Now a museum and wedding chapel, this former Roman Catholic church was commissioned in 1873. It was built by the Sisters of Loretto for their girls' school. French architects Antoine and Projectus Mouly based the design on the Gothic Revival-style Sainte-Chapelle in Paris. The building has the spires, buttresses, and stained glass that you'd expect from such a structure. The centerpiece of the church, however, is the spiral staircase. Known as the Miraculous Stairs, they climb two full turns to the choir loft above. The stairs have no support structure or central pole, and they are held together only with glue and wood pegs. The stairs never fail to impress even modern carpenters who have access to modern tools and methods that the stair's creator couldn't even dream of. According to the Sisters of Loretto, the choir loft and stairs were the last additions needed for the church, but the primary architect's death created problems. No one could find a solution for creating the loft in such a limited space, and so the nuns prayed to St. Joseph, the patron saint of carpenters, for nine days straight. On the ninth day, a mysterious stranger appeared and agreed to build the staircase. The man worked in solitude and disappeared after the staircase was completed. The sisters were certain it was a miracle. Why You Should Visit The spiral staircase is sure to impress and inspire all visitors with its workmanship and history. You also won't want to miss the gorgeous adornments to the former church, including the stained glass rose window and many statues. The chapel was the first Gothic building built west of the Mississippi. Tips Take the time to listen to the chapel's audiotape history, which will fill you in on the intriguing history of the chapel. The tape plays on a loop throughout the chapel. Opening hours: Monday – Saturday: 9 am – 4:30 pm; Sunday: 10:30 am – 5 pm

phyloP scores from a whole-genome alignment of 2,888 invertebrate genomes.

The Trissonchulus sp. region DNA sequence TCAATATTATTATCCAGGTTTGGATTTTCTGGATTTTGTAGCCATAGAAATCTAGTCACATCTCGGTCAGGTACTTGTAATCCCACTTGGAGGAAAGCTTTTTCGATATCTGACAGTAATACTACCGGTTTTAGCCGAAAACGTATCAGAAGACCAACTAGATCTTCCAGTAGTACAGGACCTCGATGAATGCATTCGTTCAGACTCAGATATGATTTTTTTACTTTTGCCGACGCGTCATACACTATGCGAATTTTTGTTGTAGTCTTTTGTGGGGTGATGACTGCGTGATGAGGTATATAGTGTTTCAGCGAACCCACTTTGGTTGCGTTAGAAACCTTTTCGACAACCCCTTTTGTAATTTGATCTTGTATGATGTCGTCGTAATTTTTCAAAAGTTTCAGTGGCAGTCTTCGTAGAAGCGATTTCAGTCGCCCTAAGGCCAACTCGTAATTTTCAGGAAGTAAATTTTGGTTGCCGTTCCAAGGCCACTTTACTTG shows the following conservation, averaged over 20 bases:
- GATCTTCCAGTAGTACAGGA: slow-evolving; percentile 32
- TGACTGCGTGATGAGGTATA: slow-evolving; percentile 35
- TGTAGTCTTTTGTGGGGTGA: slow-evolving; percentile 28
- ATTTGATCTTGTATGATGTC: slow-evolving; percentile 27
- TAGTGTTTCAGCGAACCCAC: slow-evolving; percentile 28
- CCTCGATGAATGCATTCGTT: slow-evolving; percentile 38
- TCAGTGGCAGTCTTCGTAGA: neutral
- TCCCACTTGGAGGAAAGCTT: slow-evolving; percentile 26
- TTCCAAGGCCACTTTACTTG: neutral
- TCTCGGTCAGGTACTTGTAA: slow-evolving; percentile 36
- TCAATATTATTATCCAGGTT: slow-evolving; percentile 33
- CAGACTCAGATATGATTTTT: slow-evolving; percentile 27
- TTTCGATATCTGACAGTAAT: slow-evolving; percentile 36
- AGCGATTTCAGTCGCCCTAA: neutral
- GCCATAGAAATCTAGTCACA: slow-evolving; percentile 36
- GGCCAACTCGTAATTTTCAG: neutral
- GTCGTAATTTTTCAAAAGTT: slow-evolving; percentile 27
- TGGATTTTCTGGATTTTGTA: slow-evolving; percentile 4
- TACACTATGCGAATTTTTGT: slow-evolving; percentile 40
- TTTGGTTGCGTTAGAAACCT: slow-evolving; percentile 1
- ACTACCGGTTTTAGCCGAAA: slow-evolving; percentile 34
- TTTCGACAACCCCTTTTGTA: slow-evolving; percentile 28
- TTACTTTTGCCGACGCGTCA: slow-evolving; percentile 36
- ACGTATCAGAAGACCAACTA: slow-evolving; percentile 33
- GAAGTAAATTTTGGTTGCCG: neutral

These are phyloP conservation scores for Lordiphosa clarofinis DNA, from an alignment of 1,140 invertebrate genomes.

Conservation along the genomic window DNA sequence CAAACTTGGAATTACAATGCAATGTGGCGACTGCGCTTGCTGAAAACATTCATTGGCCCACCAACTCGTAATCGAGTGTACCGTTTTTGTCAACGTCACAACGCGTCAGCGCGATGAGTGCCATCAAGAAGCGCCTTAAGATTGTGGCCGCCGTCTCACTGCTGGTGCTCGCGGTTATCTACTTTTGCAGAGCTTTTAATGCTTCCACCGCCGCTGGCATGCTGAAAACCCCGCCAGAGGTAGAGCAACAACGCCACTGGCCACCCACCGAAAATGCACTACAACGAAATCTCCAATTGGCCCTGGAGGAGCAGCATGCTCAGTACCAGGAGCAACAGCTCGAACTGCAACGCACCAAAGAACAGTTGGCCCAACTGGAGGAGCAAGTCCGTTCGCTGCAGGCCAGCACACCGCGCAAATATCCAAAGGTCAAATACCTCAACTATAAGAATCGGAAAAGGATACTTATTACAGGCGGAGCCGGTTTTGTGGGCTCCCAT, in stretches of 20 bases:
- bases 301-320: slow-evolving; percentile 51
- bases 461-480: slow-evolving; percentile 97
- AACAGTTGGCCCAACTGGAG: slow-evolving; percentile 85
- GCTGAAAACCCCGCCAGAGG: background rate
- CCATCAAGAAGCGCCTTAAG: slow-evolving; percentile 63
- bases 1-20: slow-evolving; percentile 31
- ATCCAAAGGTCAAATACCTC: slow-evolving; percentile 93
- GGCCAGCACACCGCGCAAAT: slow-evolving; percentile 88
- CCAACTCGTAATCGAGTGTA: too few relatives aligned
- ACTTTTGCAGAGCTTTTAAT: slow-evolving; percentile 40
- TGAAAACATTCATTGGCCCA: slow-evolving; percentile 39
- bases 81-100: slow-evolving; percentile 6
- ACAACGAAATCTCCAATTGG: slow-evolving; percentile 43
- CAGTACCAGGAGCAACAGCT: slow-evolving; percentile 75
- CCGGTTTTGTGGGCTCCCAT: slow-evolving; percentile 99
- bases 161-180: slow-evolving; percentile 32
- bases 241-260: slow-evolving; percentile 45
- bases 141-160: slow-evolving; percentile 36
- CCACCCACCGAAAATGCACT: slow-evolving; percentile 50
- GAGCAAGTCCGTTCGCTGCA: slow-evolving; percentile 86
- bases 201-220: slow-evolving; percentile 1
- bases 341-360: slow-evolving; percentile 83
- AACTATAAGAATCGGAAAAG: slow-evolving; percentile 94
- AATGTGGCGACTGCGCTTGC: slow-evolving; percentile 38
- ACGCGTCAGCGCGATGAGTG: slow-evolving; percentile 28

Unusual Helix Shaped Spiral Staircase
The Loretto Chapel in Santa Fe, New Mexico, USA is a former Roman Catholic church that is now used as a museum and wedding chapel. It is known for its unusual helix shaped spiral staircase, that may have been created by French carpenter Francois-Jean "Frenchy" Rochas, although the Sisters of Loretto credit St. Joseph with its construction. It has been the subject of legend and rumor, and the circumstances surrounding its construction and its builder are considered miraculous by the Sisters of Loretto and many visitors. The story was the subject of the 1998 movie The Staircase, starring Barbara Hershey and William Petersen. In 1872 Jean-Baptiste Lamy, the Bishop of the Santa Fe Archdiocese, commissioned the building of a convent chapel to be named Our Lady of Light Chapel, which would be in the care of the Sisters of Loretto. The chapel was designed by French architect Antoine Mouly in the Gothic Revival style, complete with spires, buttresses, and stained glass windows imported from France. Although it was built on a much smaller scale, the chapel bears an obvious resemblance to the Sainte-Chapelle in Paris. The architect died suddenly and it was only after much of the chapel was constructed that the builders realized it was lacking any type of stairway to the choir loft. Due to the chapel's small size, a standard staircase would have been too large. Historians have also noted that earlier churches of the period had ladders rather than stairs to the choir loft, but the Sisters did not feel comfortable with that prospect because of the long habits that they wore.